With a plethora of schemes available for investing in and many more to come, one may find it difficult to arrive up on any decision to select a suitable scheme. In this article we are giving a few guidelines to arrive at the best possible scheme.
In the US, there are more mutual funds listed at the stock exchange than companies. In India, the mutual fund sector appears to be heading towards the same situation. From just one mutual fund in 1993 that is Unit Trust of India offering about 50-odd schemes, today we have 30 mutual funds offering about 1,000 schemes.
And the numbers donâ€™t stop here. We have at least 5 new mutual funds who want to enter India. At an average of 30 schemes issued per mutual fund, we will see an additional 150 schemes available for investment. In addition, existing fund houses will continue to launch new schemes, which will further add to the list.
First check out the schemeâ€™s investment objective to be clear about which investment options the investor is comfortable putting his money in. If the investor is a risk-taker then he can go for equity oriented schemes. Equity oriented schemes that can be considered in this case such as diversified equity funds, sector funds, index funds, exchange traded funds, etc. If the investor preference is to avoid risks, he can go for debt-oriented schemes such as income funds, gilt funds, floating rate funds, capital protection schemes, etc. Read the investment objective to understand where the fund manager will invest your money and what investment strategy he will follow.
Check out the returns offered by the scheme over different time periods (1 month, 3 months, 6 months, 1 year, 3 years, etc.) Evaluate the returns offered by the scheme with the average returns offered by the category the scheme falls in (e.g. diversified equity, index funds, etc.).
Find out the amount of expense the fund is incurring to run the scheme. This is usually declared as a percentage of the fundâ€™s corpus. Compare this with the expense incurred by other funds in case of similar schemes. Needless to say, a low expense ratio is a positive aspect.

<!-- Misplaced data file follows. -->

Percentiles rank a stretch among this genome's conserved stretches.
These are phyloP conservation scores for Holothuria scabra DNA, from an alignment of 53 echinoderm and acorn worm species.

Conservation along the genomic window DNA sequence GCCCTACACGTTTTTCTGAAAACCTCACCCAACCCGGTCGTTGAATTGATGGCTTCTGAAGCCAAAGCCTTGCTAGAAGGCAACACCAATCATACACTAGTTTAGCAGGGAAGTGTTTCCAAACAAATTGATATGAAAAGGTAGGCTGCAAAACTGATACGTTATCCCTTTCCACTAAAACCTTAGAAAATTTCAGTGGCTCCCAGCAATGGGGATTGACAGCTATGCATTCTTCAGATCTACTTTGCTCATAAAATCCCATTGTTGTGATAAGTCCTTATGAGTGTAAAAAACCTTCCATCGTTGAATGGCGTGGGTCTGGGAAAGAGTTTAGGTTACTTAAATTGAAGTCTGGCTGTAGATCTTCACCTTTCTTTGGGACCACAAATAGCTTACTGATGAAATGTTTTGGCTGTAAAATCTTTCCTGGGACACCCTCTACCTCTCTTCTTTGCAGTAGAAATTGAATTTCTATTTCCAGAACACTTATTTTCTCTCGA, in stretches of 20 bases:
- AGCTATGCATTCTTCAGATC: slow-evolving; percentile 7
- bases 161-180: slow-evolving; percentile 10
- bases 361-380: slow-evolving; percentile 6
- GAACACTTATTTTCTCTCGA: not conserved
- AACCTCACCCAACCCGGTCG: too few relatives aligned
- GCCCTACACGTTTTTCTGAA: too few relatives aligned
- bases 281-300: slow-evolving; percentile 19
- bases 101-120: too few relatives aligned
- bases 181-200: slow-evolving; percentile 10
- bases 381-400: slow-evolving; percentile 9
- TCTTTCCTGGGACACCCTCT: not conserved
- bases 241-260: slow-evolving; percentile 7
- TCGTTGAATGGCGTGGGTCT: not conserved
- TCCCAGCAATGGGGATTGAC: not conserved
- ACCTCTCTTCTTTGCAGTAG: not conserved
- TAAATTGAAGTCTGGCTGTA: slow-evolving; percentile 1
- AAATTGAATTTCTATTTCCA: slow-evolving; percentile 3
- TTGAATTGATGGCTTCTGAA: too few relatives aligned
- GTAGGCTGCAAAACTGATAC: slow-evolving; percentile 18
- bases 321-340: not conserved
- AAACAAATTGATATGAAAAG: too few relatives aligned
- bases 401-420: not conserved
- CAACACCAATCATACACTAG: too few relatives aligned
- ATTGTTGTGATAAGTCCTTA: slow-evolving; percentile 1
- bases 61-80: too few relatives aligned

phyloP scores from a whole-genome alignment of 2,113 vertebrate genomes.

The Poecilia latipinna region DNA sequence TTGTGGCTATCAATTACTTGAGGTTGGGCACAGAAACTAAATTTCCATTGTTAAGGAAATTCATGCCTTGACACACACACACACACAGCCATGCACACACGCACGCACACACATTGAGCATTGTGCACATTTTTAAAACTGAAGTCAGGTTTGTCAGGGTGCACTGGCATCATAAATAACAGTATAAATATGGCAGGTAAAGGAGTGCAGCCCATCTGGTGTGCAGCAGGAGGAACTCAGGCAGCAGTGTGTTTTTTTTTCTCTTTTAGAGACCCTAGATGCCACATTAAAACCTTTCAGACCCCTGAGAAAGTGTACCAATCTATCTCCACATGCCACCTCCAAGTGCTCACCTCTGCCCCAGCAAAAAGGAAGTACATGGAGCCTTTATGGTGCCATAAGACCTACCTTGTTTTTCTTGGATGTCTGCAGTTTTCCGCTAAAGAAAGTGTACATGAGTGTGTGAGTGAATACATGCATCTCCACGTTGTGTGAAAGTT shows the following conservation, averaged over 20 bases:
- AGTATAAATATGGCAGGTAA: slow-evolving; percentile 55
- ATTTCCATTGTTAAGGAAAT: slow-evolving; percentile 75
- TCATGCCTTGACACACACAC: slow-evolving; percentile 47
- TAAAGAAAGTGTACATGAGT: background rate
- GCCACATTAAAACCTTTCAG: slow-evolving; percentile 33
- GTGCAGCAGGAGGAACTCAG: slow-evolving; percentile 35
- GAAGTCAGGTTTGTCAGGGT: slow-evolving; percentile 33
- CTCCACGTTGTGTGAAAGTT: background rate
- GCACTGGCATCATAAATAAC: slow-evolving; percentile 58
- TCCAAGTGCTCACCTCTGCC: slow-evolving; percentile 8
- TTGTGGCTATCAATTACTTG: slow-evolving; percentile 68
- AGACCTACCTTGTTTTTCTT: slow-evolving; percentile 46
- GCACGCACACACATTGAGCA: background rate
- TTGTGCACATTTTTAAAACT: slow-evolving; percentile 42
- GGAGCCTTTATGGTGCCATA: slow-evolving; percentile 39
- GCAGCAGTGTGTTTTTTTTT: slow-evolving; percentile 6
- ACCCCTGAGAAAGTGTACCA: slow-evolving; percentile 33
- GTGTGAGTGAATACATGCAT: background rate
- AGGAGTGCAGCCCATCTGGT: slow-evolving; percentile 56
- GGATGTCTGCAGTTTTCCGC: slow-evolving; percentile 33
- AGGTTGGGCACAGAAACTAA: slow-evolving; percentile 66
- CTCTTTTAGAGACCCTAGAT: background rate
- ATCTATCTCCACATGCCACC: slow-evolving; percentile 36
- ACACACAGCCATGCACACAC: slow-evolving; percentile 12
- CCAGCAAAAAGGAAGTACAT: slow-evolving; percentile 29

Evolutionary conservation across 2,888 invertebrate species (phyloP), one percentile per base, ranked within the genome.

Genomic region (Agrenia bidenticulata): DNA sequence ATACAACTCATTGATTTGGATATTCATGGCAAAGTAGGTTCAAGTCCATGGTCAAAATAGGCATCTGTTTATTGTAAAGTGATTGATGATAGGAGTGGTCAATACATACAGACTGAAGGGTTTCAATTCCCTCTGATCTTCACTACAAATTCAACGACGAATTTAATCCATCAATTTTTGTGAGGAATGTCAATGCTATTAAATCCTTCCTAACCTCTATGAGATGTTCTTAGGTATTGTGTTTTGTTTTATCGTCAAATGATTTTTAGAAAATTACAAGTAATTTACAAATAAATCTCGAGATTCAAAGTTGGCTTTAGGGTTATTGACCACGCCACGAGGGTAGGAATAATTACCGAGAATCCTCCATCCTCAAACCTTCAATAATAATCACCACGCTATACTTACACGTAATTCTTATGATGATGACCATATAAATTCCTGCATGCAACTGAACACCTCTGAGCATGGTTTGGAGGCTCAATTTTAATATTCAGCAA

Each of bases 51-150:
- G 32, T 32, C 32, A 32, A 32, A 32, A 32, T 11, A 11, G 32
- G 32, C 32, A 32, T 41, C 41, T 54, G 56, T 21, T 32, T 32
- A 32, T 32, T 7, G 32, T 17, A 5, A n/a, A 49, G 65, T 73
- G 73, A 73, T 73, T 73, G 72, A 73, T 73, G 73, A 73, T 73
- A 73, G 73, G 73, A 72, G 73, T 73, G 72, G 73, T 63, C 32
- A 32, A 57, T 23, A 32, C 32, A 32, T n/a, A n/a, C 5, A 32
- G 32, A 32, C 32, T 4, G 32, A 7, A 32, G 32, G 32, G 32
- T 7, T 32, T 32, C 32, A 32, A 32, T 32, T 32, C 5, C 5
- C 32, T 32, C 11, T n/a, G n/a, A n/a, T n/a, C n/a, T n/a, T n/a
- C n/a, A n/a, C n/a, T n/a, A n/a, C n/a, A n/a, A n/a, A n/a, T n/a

Make sure the corpus size of the scheme is neither too small nor too large. A very small corpus size puts the scheme at risk in case of large redemptions while a very large corpus size is difficult to manage. Compare the corpus size of the schemes with other similar schemes to make this judgment.
The portfolio of the scheme i.e. the investments made by the scheme on behalf of its investors must be checked out to make sure the investments made are less risky and returns are reasonable. Also assess the change in the portfolio over 3-6 months to assess the fund managerâ€™s investment strategy. For instance, if the portfolio has changed significantly, find out which companies the fund manager has exited from and which companies he has invested into. This will give an idea about which sectors (pharmaceutical, IT, auto, etc.) the fund manager is investing in.
All these parameters imply that an investor should not invest in New Fund Offerings (NFO). This is a strong advice â€“ avoid NFO and stick to existing schemes. However, if a new scheme is launched, which has no comparable scheme in existence (such as gold exchange traded funds or real estate mutual funds), then consider the NFO.
The easiest source is the Internet, where the potential investor can get all this information. Websites focusing on mutual fund such as www.mutualfundsindia.com, and www.valueresearchonline.com, www.amfiindia.com, etc. can be visited and studied on line. These websites give information on schemes in an easy-to-comprehend format. Additionally, they offer you analysis on schemes, press releases on schemes, etc.
The investor must do his own study before making the investment after all he is the keeper of his own money. No matter how tempting or strong are the recommendations you receive from â€˜knowledgeableâ€™ friends, advisors, etc., do not invest your money in these until a thorough study is made by you. Nobody else is really concerned about your money.